As the proposal for a new eco-regulation in the EU could not be stopped, there were two alternatives. Either we vote no in protest and stand outside the negotiations, or we work hard to improve an otherwise bad proposal as far as possible.
It writes Minister of Rural Affairs Sven-Erik Bucht (S) in a reply.
I understand the reaction we are seeing from the eco-sector around the EU's new eco-regulation. The new eco-regulation contains few improvements, but causes several problems for the eco-industry in Sweden. How then can Sweden vote yes to something that the government basically considers to be deeply problematic?
What is not clear from the debate article is that Sweden, together with other countries before the final negotiations, was prepared to stop the eco-regulation by trying to create a blocking minority. That is, get enough countries to vote against the proposal. However, this was never possible as the view of what is organic differs very sharply within the EU and the majority of countries have a different view than Sweden.
Based on the fact that the proposal could not be stopped there were two options. Either we vote no in protest and stand outside the negotiations, or we work hard to improve an otherwise bad proposal as far as possible. Regardless of how we do it, the new regulation will apply to Sweden and to all other countries in the EU. The rules will thus be exactly the same for countries that voted yes and those that voted no.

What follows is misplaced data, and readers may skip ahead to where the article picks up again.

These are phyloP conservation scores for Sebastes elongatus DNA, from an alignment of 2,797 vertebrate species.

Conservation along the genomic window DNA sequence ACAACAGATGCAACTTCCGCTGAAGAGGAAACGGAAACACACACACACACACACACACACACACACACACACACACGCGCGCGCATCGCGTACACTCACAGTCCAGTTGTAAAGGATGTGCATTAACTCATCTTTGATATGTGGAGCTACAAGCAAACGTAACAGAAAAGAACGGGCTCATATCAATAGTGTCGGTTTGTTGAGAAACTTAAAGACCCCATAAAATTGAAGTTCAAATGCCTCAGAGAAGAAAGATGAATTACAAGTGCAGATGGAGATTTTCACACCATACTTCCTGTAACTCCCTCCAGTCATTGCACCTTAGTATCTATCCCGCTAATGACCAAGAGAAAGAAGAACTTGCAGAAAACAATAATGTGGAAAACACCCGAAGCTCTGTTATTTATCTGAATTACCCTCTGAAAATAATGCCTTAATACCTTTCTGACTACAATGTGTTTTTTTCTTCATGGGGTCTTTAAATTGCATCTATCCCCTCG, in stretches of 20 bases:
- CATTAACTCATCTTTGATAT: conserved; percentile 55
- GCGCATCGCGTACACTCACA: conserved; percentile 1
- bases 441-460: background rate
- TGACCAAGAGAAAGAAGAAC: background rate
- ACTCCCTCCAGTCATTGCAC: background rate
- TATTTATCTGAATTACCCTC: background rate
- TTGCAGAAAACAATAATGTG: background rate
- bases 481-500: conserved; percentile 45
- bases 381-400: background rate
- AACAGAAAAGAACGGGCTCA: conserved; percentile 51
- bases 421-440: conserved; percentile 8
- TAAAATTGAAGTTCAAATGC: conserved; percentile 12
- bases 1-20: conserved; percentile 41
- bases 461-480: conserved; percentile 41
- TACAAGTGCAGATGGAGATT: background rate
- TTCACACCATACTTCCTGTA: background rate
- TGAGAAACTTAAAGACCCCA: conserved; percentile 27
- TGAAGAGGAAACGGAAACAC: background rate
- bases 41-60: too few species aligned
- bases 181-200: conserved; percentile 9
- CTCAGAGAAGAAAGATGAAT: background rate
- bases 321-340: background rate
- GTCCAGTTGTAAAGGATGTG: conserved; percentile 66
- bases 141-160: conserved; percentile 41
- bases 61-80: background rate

The fact that Sweden chose to continue negotiating and pushing for the proposal to be better from a Swedish perspective meant that we were able to improve the proposal on two important points. Sweden, and the rest of the EU, faced the risk that dehorning would be banned, which would be a tough proposal against Swedish organic milk as 90 percent of Swedish organic farmers dehorn their cows. A ban was imminent, at the end of the hearing only Sweden and another smaller country pursued the issue. Thanks to the fact that we chose negotiations in front of the stands, we got a continued exception. In addition, we also received a 10-year extended exemption for cultivation in raised beds.
I fully understand that one can ask whether Sweden did the right thing in negotiating when it became clear that we could not block the new eco-regulation. In the same way that one can think about what would have happened if more countries, which in many parts have similar views on echoes as Sweden, had also chosen to compromise to improve the proposal. Had we then had an ordinance that was even better from a Swedish and Nordic perspective?
No final decision has been made yet, but we believe that the probability of getting enough people to vote to stop the proposal is very small, but would be as happy as the eco-sector if it went.
It is important to remember that if the Eco-Regulation is adopted, new negotiations will take place in the EU in the current implementation and concretisation of the new regulation. Sweden must continue to be active and proactive in close dialogue with the eco-sector for as good an end result as possible.
Sven-Erik Bucht (S)
Minister of Rural Affairs
Published in SvD 2017-10-23